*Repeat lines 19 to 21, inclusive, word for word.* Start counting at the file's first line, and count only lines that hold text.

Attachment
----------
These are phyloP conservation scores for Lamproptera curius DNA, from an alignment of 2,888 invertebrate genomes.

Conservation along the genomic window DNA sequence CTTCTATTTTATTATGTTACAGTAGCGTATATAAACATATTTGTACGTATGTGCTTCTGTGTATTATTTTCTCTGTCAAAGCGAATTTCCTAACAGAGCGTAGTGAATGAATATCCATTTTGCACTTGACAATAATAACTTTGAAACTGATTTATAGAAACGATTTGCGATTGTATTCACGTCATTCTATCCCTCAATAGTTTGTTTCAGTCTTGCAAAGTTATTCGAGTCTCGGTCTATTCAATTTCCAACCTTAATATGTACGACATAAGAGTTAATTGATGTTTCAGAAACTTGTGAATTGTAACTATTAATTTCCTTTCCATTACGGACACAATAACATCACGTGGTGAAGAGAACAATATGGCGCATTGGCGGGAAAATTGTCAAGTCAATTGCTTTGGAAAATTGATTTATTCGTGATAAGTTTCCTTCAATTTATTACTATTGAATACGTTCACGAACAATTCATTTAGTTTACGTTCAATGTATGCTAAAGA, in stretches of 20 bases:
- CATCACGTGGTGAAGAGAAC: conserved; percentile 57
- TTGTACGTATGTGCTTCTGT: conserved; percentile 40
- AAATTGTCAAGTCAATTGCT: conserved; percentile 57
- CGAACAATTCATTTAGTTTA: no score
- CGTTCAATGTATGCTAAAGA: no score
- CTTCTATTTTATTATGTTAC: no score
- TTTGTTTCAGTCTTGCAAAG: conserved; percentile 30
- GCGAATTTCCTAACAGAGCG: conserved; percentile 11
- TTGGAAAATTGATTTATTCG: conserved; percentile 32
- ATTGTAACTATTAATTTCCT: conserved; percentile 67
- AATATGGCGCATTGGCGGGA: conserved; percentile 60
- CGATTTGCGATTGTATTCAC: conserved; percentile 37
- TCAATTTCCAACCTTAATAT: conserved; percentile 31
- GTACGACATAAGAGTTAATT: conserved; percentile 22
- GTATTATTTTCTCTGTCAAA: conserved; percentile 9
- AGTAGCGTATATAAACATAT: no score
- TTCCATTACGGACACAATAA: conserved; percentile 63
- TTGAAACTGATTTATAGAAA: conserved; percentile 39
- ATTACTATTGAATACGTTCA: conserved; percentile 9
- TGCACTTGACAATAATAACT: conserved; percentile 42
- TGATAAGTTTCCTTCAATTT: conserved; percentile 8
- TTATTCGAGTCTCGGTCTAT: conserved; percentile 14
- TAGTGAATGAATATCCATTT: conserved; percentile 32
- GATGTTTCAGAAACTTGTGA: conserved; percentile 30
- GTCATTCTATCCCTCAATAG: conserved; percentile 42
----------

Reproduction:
- TTCCATTACGGACACAATAA: conserved; percentile 63
- TTGAAACTGATTTATAGAAA: conserved; percentile 39
- ATTACTATTGAATACGTTCA: conserved; percentile 9